“Only 10?” you say.
True. The difficult thing with something like this is knowing where to stop. There are so many insipid, vacuous, superfluous, abounding, profuse, supernumerary, surplus, extrinsic and indeed downright dispensable words that fall forth from the mouths of PRs. Or more likely, from their keyboards as they attempt to convince clients of their toil, their worthiness or their strategic nous in plans, presentations and, even more likely, that little stinker of the PR game: the brown-nose email.
These aren’t necessarily the overused words in press releases that we all hate to love. No, these are the words that PR people have taken to saying or typing in correspondence. Yes, voluntarily.
So here are my top 10 most useless words in PR. Useless because, frankly, we should have no use for them. They add, really, nothing:
Well, yes, I know what you’re trying to do, but consider mixing it up a bit. Use a dictionary (useful book, contains a reference under V for this word: vocabulary)
As in “I just thought I’d flag..”. Did you now. Just thought you’d better try and make yourself look good or compensate for having done none of the things asked of you, more like.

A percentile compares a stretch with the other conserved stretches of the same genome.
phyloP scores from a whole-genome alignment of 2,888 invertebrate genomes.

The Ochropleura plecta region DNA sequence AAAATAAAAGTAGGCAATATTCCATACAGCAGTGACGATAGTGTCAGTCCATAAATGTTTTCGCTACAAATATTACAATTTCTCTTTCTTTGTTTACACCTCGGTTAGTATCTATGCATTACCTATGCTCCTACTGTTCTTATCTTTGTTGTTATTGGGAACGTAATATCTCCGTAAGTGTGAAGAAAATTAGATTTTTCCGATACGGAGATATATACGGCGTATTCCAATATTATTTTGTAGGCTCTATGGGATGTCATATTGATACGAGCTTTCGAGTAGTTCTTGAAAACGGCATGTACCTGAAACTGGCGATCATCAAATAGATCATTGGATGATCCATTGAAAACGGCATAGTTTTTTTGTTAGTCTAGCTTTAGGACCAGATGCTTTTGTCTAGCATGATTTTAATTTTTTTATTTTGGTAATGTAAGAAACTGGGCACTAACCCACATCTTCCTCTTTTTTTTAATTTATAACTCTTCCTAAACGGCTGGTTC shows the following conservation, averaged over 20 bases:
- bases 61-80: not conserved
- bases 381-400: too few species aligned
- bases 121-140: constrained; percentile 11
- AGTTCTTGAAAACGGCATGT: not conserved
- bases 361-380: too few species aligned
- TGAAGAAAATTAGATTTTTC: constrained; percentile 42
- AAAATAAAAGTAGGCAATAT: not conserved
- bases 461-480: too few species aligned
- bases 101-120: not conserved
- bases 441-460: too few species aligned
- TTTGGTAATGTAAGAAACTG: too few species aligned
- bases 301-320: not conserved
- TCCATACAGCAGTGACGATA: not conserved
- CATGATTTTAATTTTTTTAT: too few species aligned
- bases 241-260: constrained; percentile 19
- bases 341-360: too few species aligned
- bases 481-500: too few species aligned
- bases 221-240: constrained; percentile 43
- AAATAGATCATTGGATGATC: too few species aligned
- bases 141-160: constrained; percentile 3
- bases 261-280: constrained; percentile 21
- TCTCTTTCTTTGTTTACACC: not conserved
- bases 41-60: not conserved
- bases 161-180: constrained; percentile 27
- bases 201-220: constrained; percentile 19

Not content with using this in press releases, some PRs now seem to want to use it in conversation and general information exchange too. ”Yes, we’re doing that in real-time”. No, you’re really not, you silly, silly people.
“We need a dynamic strategy for that”, I heard someone say. No. First you need to look up what both of those words mean. Then you need to stop making such limp excuses for not having done things.
Alternatively, just rip the lot off and tweak a few words. Oh, you did.
6. Proactive pitching.
As opposed to sitting on your arse, waiting for the desired editorial publicity to occur? Think please.
“Some amazing results here”. Really? As in we were all gripped by an all-consuming sense of amazement upon their arrival, like the Three Wise Men with the Baby Jesus, because it was all so utterly unexpected? Come on. There are other ways of conveying your assertion that the output is strong.
Don’t start me. What are you really leading? And who says so: you?
9. On our radar
Ah, so you and your team have morphed into collective pieces of an electromagnetic object-detection system now have you? That’s probably why you missed the thing that you claimed was “on our radar” and then had to scramble to track it down in order to avoid embarrassment.
10. In terms of
In terms of people with a reasonable vocabulary who don’t have to resort to throwaway clauses to begin (and suck the life out of) their sentences, you’re not on the list mate.